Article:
And whether they succeed is entirely up to an unpredictable public. “You can never know what the public at any given moment is going to find exciting or sensationally appealing,” says David Cook, a professor of film studies at Emory University. So how do movie makers increase their odds of success? To answer, we first need to understand a few basics about how films are made.
Pre Production: Laying The Groundwork
project, preparation is the key. The hope is that every naira spent in preproduction will save many more times that amount during filming.
puts the story into script form. The script, also called the screenplay, may be revised numerous times before the final version called a shooting scripts produced. The shooting script contains the dialogue of the film as well as a brief description of the action that will take place. It also provides guidance for technical details, such as camera direction and transitions between scenes.
Big Names Can Attract Investors.
famous actor or actress. Having a known director and a top-name star will create box-office appeal when the film is released. Yet, even at this initial stage.
of the film, particularly those that involve action. Serving as a blueprint for the cinematographer, the storyboard saves much time during filming. As director and screenwriter Frank Darabont says, “There’s nothing worse than standing around on the set wasting your shooting day trying to figure out where to put the camera.”
travel be required? How will interior sets be built and designed? Will costumes be needed? Who will handle lighting, makeup, and hair? What about sound, special effects, and stunt work? These are just a sampling of the many aspects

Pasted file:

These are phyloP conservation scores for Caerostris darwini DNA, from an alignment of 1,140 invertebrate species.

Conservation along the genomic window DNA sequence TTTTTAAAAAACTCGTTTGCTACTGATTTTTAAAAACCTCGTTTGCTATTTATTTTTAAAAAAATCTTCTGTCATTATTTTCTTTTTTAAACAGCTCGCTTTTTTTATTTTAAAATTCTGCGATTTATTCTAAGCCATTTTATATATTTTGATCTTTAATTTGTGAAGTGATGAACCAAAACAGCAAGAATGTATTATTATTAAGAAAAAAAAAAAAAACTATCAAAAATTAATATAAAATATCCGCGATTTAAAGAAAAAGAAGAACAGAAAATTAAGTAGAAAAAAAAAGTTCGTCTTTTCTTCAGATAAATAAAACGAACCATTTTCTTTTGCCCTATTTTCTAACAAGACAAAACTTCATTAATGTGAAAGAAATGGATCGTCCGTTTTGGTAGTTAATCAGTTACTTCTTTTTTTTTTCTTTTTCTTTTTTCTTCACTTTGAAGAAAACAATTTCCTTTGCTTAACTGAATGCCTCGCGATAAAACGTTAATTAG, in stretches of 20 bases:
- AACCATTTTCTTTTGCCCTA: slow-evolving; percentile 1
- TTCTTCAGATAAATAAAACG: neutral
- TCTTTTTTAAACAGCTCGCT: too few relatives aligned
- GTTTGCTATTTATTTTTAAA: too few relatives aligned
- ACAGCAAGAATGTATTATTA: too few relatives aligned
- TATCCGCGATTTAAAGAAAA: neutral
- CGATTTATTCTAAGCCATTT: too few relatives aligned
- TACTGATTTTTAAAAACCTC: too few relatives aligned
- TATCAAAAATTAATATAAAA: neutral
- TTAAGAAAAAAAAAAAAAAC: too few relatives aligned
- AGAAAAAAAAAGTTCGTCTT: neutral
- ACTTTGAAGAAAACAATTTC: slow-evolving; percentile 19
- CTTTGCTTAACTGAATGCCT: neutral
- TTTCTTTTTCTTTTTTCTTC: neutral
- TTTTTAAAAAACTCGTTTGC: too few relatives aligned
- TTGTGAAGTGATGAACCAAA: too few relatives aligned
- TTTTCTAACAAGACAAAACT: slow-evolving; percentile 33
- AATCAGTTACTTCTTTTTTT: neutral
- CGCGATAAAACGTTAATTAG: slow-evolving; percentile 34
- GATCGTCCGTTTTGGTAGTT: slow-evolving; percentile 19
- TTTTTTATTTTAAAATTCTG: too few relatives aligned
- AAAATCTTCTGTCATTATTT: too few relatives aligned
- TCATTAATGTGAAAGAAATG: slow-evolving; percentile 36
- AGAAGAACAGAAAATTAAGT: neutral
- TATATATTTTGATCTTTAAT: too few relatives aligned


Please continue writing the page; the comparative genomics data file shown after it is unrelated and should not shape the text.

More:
of movie making that need to be considered before a single frame of film is shot. Watch the closing credits of a big budget film, and you may find that hundreds of people were involved behind the scenes! “It takes a city of people
to make a feature film,” says one technician who has worked on numerous movie sets.
Production—Putting It On Film
stars may spend several hours being made ready for the camera. Then a long day of filming begins.
scenes in a movie are filmed with a single camera, and as a result, the scene will be done over and over again for each camera angle. Additionally, each shot may need to be done repeatedly to get the best performance or to correct a technical problem. Each of these attempts at filming is called a take. For bigger scenes, 50 or more takes may be required! Later—usually at the end of each shooting day—the director views all the takes and decides which ones
should be saved. In all, the process of filming may take weeks or even months.
Post Production: The Pieces Come Together
prominence in today’s films. “The movie industry is now demanding more original soundtrack music than ever
blockbuster or a bomb or something in between. But more is at stake than naira and kobo. A series of failures can ruin an actor’s prospects for work and destroy the reputation of a director. “I had seen several of my contemporaries
fall away after a couple of misses,” says director John Boorman, reflecting on his early years in film making. “The brutal reality of the movie business is that if you don’t make money for your masters, you are banished.”
movie makers. More likely, their primary concerns include: ‘Will I enjoy this movie? Is it worth the price of admission? Will I find the film shocking or offensive? Is it appropriate for my children?’ How can you answer such
questions when deciding which movies you will see?